What is B Corporation Certification?

The distinction of Benefit Corporation, B Corporation or B Corp, is granted to companies who demonstrate that they value not only profits but also giving back to the community. This can be done through direct financial contributions in the form of gifts or donations to a given cause, but can also involve using corporate influence to affect policy addressing environmental change, income inequality, and other social causes.  

When a Company obtains Benefit Corporation status it signals to the public that the company takes its commitment to the public seriously.  The B Corp certification can improve your credibility as a business. It serves as a tangible symbol of your commitment to sustainable principles, as well as a binding agreement to both legal accountability and public transparency.

Your business may benefit from obtaining B Corporation certification.  However, it’s not suitable for everyone; here we’ll discuss what exactly a B Corporation is, what certification entails, things to consider before you apply, and what you need to qualify.

What Exactly Is a B Corporation?

A certified B Corporation is a business that has met a high standard of verified social and environmental performance, public transparency, and legal accountability to achieve a balance between profit and purpose.  The goal of a B Corporation is to accelerate and contribute to a growing global culture shift to “redefine success in business and build a more sustainable economy,” according to B Lab, the nonprofit organization that certifies B Corps.

California is one of the newest states to legally recognize B Corporations as a new type of corporation.  According to the law, a B Corporation must 1) have a material positive material positive impact on both society and the environment; 2) has an expanded fiduciary duty that requires them to consider non-financial as well as financial answers; and 3) reports on its overall social and environmental performance, which is to be assessed according to a third-party standard.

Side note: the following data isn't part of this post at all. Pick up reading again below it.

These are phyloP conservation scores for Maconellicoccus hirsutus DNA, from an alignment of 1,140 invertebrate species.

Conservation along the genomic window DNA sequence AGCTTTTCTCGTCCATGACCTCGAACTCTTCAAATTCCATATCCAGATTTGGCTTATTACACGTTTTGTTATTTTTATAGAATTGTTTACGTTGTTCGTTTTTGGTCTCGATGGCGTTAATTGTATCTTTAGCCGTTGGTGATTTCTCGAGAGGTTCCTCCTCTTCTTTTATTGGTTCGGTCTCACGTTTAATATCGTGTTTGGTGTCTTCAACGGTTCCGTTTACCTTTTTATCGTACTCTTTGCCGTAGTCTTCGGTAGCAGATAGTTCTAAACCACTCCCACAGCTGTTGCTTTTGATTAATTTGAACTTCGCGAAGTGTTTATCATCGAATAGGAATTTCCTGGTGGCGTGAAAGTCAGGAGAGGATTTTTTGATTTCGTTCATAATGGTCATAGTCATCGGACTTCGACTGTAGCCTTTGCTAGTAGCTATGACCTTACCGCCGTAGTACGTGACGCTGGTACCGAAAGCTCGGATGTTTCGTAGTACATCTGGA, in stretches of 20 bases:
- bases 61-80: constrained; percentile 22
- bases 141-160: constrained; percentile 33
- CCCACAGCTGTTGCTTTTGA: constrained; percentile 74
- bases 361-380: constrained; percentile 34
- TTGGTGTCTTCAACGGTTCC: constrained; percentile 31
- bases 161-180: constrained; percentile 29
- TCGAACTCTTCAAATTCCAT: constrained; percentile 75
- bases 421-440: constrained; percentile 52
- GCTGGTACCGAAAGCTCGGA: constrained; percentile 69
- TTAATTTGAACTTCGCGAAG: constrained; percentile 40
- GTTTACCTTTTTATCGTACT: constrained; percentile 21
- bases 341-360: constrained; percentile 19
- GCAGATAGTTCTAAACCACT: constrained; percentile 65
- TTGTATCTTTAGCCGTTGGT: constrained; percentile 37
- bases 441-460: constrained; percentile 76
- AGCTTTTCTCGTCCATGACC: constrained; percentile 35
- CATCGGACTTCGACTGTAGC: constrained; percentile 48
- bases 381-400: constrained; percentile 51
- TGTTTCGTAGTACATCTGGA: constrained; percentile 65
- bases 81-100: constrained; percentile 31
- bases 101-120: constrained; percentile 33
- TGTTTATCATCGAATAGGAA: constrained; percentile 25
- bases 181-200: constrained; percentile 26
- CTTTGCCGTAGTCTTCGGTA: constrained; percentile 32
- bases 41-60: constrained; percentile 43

To create the material positive impact on society and the environment required by the statute, a benefit corporation must pursue the “general public benefit,” and may name a specific public benefit to pursue additionally.  These additional public benefits may include:

  • Providing low-income or underserved communities or individuals with beneficial goods or services
  • Promoting economic opportunity for communities or individuals or communities (beyond the creation of jobs through the ordinary course of business
  • Preserving the environment
  • Improving human health
  • Promoting the arts, sciences, or other efforts for the advancement of knowledge
  • Increasing the flow of capital towards entities with a public benefit purpose
  • Accomplishing any other particular benefit for society or the environment (this is an intentionally open-ended option that allows you to choose a very specific cause if you wish)

Legal Obligations of B Corporations

First, a B Corp must meet the Public Purpose Requirement under the law, meaning it must prove that it creates a benefit to the public good as judged against a third-party standard.  This broad definition is intended to encourage innovation by providing corporations the flexibility to apply for B Corp status without excluding companies through a narrowly prescribed definition of who is eligible.

Secondly, a B Corp’s leadership must consider the non-financial interests of each of the following groups, or stakeholders (not shareholders, though they are a type of stakeholder under this definition), in the company:

  • The shareholders of the B Corporation
  • The B Corporations employees and workforce, along with its subsidiaries and suppliers
  • The customer interests as they relate to the general or specific public benefit purpose of the B Corp
  • Community and societal consideration.  This includes the communities housing the offices or facilities of the B Corp, its subsidiaries, and/or its suppliers
  • The local and global environment